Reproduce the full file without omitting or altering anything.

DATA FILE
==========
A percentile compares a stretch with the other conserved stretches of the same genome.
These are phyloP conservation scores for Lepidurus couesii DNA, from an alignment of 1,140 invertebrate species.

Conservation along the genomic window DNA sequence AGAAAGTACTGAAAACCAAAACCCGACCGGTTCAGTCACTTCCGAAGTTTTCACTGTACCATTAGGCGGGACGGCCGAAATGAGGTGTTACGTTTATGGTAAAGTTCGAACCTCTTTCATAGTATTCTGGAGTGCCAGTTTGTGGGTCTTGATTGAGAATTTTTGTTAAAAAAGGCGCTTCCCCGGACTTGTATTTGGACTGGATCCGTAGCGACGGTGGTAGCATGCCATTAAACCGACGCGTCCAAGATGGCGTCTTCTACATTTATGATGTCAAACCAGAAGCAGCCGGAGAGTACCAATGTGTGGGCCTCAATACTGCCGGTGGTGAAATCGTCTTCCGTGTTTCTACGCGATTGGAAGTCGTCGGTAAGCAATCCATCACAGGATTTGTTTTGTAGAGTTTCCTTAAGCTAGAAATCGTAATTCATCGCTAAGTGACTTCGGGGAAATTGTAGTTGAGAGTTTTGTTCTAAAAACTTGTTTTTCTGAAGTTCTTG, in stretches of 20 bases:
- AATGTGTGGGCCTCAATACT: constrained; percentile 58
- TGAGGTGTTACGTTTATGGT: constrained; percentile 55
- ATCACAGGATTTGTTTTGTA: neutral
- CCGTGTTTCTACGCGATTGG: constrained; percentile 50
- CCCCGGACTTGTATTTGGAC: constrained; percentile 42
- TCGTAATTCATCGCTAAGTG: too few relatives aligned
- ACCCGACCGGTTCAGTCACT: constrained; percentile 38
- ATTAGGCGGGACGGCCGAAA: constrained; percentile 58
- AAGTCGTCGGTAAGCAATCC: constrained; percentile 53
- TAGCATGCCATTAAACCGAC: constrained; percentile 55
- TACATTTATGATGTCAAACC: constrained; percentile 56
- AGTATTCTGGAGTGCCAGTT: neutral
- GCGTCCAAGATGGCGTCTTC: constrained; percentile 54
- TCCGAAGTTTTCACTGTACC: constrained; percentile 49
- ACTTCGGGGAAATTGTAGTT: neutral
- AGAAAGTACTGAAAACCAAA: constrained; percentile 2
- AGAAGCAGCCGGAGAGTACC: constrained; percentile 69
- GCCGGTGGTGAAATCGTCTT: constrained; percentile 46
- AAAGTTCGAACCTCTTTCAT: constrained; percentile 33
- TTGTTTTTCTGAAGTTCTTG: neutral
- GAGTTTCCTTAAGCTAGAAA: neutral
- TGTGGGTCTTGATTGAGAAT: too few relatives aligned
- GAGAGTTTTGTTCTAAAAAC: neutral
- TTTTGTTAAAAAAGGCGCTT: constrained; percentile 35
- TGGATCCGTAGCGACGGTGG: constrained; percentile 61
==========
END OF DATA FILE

A percentile compares a stretch with the other conserved stretches of the same genome.
These are phyloP conservation scores for Lepidurus couesii DNA, from an alignment of 1,140 invertebrate species.

Conservation along the genomic window DNA sequence AGAAAGTACTGAAAACCAAAACCCGACCGGTTCAGTCACTTCCGAAGTTTTCACTGTACCATTAGGCGGGACGGCCGAAATGAGGTGTTACGTTTATGGTAAAGTTCGAACCTCTTTCATAGTATTCTGGAGTGCCAGTTTGTGGGTCTTGATTGAGAATTTTTGTTAAAAAAGGCGCTTCCCCGGACTTGTATTTGGACTGGATCCGTAGCGACGGTGGTAGCATGCCATTAAACCGACGCGTCCAAGATGGCGTCTTCTACATTTATGATGTCAAACCAGAAGCAGCCGGAGAGTACCAATGTGTGGGCCTCAATACTGCCGGTGGTGAAATCGTCTTCCGTGTTTCTACGCGATTGGAAGTCGTCGGTAAGCAATCCATCACAGGATTTGTTTTGTAGAGTTTCCTTAAGCTAGAAATCGTAATTCATCGCTAAGTGACTTCGGGGAAATTGTAGTTGAGAGTTTTGTTCTAAAAACTTGTTTTTCTGAAGTTCTTG, in stretches of 20 bases:
- AATGTGTGGGCCTCAATACT: constrained; percentile 58
- TGAGGTGTTACGTTTATGGT: constrained; percentile 55
- ATCACAGGATTTGTTTTGTA: neutral
- CCGTGTTTCTACGCGATTGG: constrained; percentile 50
- CCCCGGACTTGTATTTGGAC: constrained; percentile 42
- TCGTAATTCATCGCTAAGTG: too few relatives aligned
- ACCCGACCGGTTCAGTCACT: constrained; percentile 38
- ATTAGGCGGGACGGCCGAAA: constrained; percentile 58
- AAGTCGTCGGTAAGCAATCC: constrained; percentile 53
- TAGCATGCCATTAAACCGAC: constrained; percentile 55
- TACATTTATGATGTCAAACC: constrained; percentile 56
- AGTATTCTGGAGTGCCAGTT: neutral
- GCGTCCAAGATGGCGTCTTC: constrained; percentile 54
- TCCGAAGTTTTCACTGTACC: constrained; percentile 49
- ACTTCGGGGAAATTGTAGTT: neutral
- AGAAAGTACTGAAAACCAAA: constrained; percentile 2
- AGAAGCAGCCGGAGAGTACC: constrained; percentile 69
- GCCGGTGGTGAAATCGTCTT: constrained; percentile 46
- AAAGTTCGAACCTCTTTCAT: constrained; percentile 33
- TTGTTTTTCTGAAGTTCTTG: neutral
- GAGTTTCCTTAAGCTAGAAA: neutral
- TGTGGGTCTTGATTGAGAAT: too few relatives aligned
- GAGAGTTTTGTTCTAAAAAC: neutral
- TTTTGTTAAAAAAGGCGCTT: constrained; percentile 35
- TGGATCCGTAGCGACGGTGG: constrained; percentile 61